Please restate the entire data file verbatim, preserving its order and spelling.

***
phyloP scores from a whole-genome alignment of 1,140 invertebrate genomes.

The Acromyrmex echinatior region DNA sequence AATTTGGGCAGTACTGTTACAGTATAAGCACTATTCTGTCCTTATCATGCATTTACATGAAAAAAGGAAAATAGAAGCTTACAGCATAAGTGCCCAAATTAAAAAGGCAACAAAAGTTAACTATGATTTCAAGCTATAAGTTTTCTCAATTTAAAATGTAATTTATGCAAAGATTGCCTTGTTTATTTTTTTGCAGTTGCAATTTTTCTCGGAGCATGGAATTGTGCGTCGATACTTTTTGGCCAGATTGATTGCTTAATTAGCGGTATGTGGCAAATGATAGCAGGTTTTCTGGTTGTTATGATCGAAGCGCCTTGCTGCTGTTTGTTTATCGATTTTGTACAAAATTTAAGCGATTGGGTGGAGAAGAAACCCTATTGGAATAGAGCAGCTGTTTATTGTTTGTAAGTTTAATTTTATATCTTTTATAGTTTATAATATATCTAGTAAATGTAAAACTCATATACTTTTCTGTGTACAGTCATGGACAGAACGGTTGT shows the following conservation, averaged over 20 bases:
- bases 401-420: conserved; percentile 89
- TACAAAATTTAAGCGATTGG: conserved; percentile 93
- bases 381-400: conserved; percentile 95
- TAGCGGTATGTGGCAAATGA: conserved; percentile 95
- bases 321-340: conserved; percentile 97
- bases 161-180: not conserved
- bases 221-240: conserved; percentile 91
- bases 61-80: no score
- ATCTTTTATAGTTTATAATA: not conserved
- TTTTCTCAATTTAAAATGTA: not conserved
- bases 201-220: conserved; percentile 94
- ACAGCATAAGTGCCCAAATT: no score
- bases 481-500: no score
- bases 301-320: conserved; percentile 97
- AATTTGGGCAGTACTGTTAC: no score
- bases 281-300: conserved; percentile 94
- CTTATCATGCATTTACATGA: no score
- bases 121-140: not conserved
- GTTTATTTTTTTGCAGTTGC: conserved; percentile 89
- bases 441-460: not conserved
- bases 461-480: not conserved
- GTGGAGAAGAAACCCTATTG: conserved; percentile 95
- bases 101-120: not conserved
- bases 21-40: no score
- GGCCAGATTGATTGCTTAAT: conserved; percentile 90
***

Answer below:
phyloP scores from a whole-genome alignment of 1,140 invertebrate genomes.

The Acromyrmex echinatior region DNA sequence AATTTGGGCAGTACTGTTACAGTATAAGCACTATTCTGTCCTTATCATGCATTTACATGAAAAAAGGAAAATAGAAGCTTACAGCATAAGTGCCCAAATTAAAAAGGCAACAAAAGTTAACTATGATTTCAAGCTATAAGTTTTCTCAATTTAAAATGTAATTTATGCAAAGATTGCCTTGTTTATTTTTTTGCAGTTGCAATTTTTCTCGGAGCATGGAATTGTGCGTCGATACTTTTTGGCCAGATTGATTGCTTAATTAGCGGTATGTGGCAAATGATAGCAGGTTTTCTGGTTGTTATGATCGAAGCGCCTTGCTGCTGTTTGTTTATCGATTTTGTACAAAATTTAAGCGATTGGGTGGAGAAGAAACCCTATTGGAATAGAGCAGCTGTTTATTGTTTGTAAGTTTAATTTTATATCTTTTATAGTTTATAATATATCTAGTAAATGTAAAACTCATATACTTTTCTGTGTACAGTCATGGACAGAACGGTTGT shows the following conservation, averaged over 20 bases:
- bases 401-420: conserved; percentile 89
- TACAAAATTTAAGCGATTGG: conserved; percentile 93
- bases 381-400: conserved; percentile 95
- TAGCGGTATGTGGCAAATGA: conserved; percentile 95
- bases 321-340: conserved; percentile 97
- bases 161-180: not conserved
- bases 221-240: conserved; percentile 91
- bases 61-80: no score
- ATCTTTTATAGTTTATAATA: not conserved
- TTTTCTCAATTTAAAATGTA: not conserved
- bases 201-220: conserved; percentile 94
- ACAGCATAAGTGCCCAAATT: no score
- bases 481-500: no score
- bases 301-320: conserved; percentile 97
- AATTTGGGCAGTACTGTTAC: no score
- bases 281-300: conserved; percentile 94
- CTTATCATGCATTTACATGA: no score
- bases 121-140: not conserved
- GTTTATTTTTTTGCAGTTGC: conserved; percentile 89
- bases 441-460: not conserved
- bases 461-480: not conserved
- GTGGAGAAGAAACCCTATTG: conserved; percentile 95
- bases 101-120: not conserved
- bases 21-40: no score
- GGCCAGATTGATTGCTTAAT: conserved; percentile 90